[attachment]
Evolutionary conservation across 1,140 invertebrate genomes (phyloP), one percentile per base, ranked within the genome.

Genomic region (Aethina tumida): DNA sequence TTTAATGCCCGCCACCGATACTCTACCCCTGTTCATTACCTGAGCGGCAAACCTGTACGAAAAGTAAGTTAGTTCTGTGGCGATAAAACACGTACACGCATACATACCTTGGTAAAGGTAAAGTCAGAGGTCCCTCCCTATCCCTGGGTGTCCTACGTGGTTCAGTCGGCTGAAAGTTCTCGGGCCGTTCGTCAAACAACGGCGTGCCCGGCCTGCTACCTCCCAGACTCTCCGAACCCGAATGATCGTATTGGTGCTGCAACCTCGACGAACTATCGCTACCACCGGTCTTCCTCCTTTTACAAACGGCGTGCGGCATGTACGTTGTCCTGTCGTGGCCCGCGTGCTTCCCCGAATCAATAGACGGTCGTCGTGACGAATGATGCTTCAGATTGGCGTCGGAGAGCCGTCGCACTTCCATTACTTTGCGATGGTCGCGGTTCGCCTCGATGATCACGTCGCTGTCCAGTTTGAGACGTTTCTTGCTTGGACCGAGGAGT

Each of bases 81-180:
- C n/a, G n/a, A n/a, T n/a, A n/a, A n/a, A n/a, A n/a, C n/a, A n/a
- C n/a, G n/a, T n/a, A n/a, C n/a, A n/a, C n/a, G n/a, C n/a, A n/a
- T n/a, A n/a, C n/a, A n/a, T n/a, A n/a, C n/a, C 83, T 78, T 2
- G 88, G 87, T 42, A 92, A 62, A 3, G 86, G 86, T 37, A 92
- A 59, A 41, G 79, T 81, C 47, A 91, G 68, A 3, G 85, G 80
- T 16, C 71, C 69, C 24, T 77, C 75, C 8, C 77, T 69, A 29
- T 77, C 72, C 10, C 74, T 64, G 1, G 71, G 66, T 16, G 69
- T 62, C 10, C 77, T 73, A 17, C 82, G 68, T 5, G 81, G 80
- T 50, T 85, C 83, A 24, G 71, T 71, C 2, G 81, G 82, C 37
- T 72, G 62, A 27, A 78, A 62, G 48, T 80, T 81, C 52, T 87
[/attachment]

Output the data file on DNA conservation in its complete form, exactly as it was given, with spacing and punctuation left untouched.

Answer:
Evolutionary conservation across 1,140 invertebrate genomes (phyloP), one percentile per base, ranked within the genome.

Genomic region (Aethina tumida): DNA sequence TTTAATGCCCGCCACCGATACTCTACCCCTGTTCATTACCTGAGCGGCAAACCTGTACGAAAAGTAAGTTAGTTCTGTGGCGATAAAACACGTACACGCATACATACCTTGGTAAAGGTAAAGTCAGAGGTCCCTCCCTATCCCTGGGTGTCCTACGTGGTTCAGTCGGCTGAAAGTTCTCGGGCCGTTCGTCAAACAACGGCGTGCCCGGCCTGCTACCTCCCAGACTCTCCGAACCCGAATGATCGTATTGGTGCTGCAACCTCGACGAACTATCGCTACCACCGGTCTTCCTCCTTTTACAAACGGCGTGCGGCATGTACGTTGTCCTGTCGTGGCCCGCGTGCTTCCCCGAATCAATAGACGGTCGTCGTGACGAATGATGCTTCAGATTGGCGTCGGAGAGCCGTCGCACTTCCATTACTTTGCGATGGTCGCGGTTCGCCTCGATGATCACGTCGCTGTCCAGTTTGAGACGTTTCTTGCTTGGACCGAGGAGT

Each of bases 81-180:
- C n/a, G n/a, A n/a, T n/a, A n/a, A n/a, A n/a, A n/a, C n/a, A n/a
- C n/a, G n/a, T n/a, A n/a, C n/a, A n/a, C n/a, G n/a, C n/a, A n/a
- T n/a, A n/a, C n/a, A n/a, T n/a, A n/a, C n/a, C 83, T 78, T 2
- G 88, G 87, T 42, A 92, A 62, A 3, G 86, G 86, T 37, A 92
- A 59, A 41, G 79, T 81, C 47, A 91, G 68, A 3, G 85, G 80
- T 16, C 71, C 69, C 24, T 77, C 75, C 8, C 77, T 69, A 29
- T 77, C 72, C 10, C 74, T 64, G 1, G 71, G 66, T 16, G 69
- T 62, C 10, C 77, T 73, A 17, C 82, G 68, T 5, G 81, G 80
- T 50, T 85, C 83, A 24, G 71, T 71, C 2, G 81, G 82, C 37
- T 72, G 62, A 27, A 78, A 62, G 48, T 80, T 81, C 52, T 87